Famed Everett & Jones BBQ Opens Location in Sonoma County

The first North Bay location for the longtime barbecue hot spot opened Friday.

The grill is seasoned, the ribs are smoked and the sauce is flowing at the new Everett & Jones Bar-B-Q, which opened Friday at Graton Resort & Casino in Rohnert Park.

This is the first North Bay location for the nearly 50-year-old barbecue dynasty widely considered part of the “holy trinity” of Oakland’s celebrated African American barbecue culture, along with Flint’s and Jenkins’ Original Bar-B-Que.

“I just want to continue to make my mom and aunties proud,” said Shamar Cotton, the grandson of founder Dorothy Everett and manager of the casino restaurant.

Everett opened the first Everett & Jones restaurant in 1973 with just $700 to her name. The former domestic worker and single mother of nine children put her family to work as cooks, dishwashers and servers, and built a following through word-of-mouth. At one point, there were six Everett & Jones Bar-B-Q restaurants throughout the Bay Area.

The Graton location is one of four remaining Everett & Jones restaurants, including two in Oakland and one in Berkeley, and lines still snake out the doors for the popular barbecue spot.

The menu has remained constant over the years, with time-tested dishes including smoked beef links, pork ribs, barbecued brisket and chicken with the traditional sides of potato salad, baked beans, green beans and macaroni and cheese. Southern-style red velvet cake and peach cobbler round out the uncomplicated menu that stays true to the flavorful, slow-cooking methods that put them on the map.

Everett & Jones relies on the tried-and-true Southern tradition of brick-pit grilling that doesn’t always work with stringent California restaurant codes. Cotton said the Oakland and Berkeley restaurants — built decades before modern restaurant regulations — have grandfathered clauses that allow them to continue using a brick pit with wood coals. New restaurants, he said, could be subject to different rules.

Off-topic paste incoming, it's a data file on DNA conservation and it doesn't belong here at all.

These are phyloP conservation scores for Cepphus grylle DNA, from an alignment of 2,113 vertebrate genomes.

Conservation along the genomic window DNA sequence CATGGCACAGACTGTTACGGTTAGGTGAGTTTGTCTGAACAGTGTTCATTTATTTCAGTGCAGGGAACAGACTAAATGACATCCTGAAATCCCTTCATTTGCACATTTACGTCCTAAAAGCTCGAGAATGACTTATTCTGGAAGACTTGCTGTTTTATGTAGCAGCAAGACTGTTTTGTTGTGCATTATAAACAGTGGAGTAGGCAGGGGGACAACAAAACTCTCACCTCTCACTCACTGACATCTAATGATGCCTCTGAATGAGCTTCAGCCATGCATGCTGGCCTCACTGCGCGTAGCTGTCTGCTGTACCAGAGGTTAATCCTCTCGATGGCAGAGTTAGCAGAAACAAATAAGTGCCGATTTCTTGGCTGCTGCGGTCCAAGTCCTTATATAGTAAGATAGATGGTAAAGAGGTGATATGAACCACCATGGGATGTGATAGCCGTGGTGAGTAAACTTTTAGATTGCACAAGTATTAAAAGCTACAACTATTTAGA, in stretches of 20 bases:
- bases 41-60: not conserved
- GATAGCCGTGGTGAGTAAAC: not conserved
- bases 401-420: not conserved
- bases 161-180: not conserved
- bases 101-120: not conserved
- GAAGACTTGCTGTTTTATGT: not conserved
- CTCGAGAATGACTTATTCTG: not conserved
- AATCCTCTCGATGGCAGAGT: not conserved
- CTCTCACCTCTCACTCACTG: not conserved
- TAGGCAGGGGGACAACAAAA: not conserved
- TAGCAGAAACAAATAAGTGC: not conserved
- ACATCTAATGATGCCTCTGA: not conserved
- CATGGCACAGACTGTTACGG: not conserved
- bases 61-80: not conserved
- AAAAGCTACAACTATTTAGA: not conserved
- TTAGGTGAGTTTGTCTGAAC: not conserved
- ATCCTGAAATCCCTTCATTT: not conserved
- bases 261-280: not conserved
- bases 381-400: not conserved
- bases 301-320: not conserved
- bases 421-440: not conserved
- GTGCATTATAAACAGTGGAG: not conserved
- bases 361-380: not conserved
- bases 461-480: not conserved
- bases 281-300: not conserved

“We wanted to be able to continue how we’ve been cooking for restaurants. We want to put our best foot forward,” Cotton said. Working with the resort, which is on sovereign Native American tribal land, Cotton was able to build out a double-decker steel cabinet encased in bricks that holds burning wood coals at the bottom. A large upper oven is used for cooking and smoking the meat. The entire unit sits under a large ventilation hood.

Casino visitors won’t be the first to sample Everett & Jones’ new menu. For more than a month, Cotton has been donating food to local nonprofits, including Becoming Independent, Redwood Gospel Mission, Catholic Charities and the Salvation Army, as the Everett & Jones team prepared the open-fire grill and dialed in the menu.

Serving the community has long been part of the family’s mission. Cotton’s aunt, Dorothy King, was a fervent social justice activist and advocate who provided free meals to those without and regularly hired formerly incarcerated and homeless people to work at the restaurant.

“We want to continue to donate to those who can’t come for our food (at Graton),” Cotton said.

On his Instagram page, Cotton expressed his enthusiasm for the donations saying, “21 days of donation and over 1,500 meals prepared for the month of June … a lot of man hours and a lot of preparation and I can’t wait to continue the work … we all will continue what our aunts, uncles and grandma started for us almost 50 years ago … giving back, giving opportunities and caring for others.”

Cotton worked with his mother, Mary Everett, on the Rohnert Park restaurant until her death in September 2021. He vowed to continue moving forward and announced the restaurant’s impending opening in May. Cotton’s aunt, Dorothy King, operated the second Everett & Jones location in Oakland’s Jack London Square until she died in 2021.

“Opening a restaurant at Graton Casino was a dream of my mother’s,” Cotton told The Press Democrat in May. “She won’t be around to see it, but I’m here to keep her legacy — and my entire family’s legacy — alive.”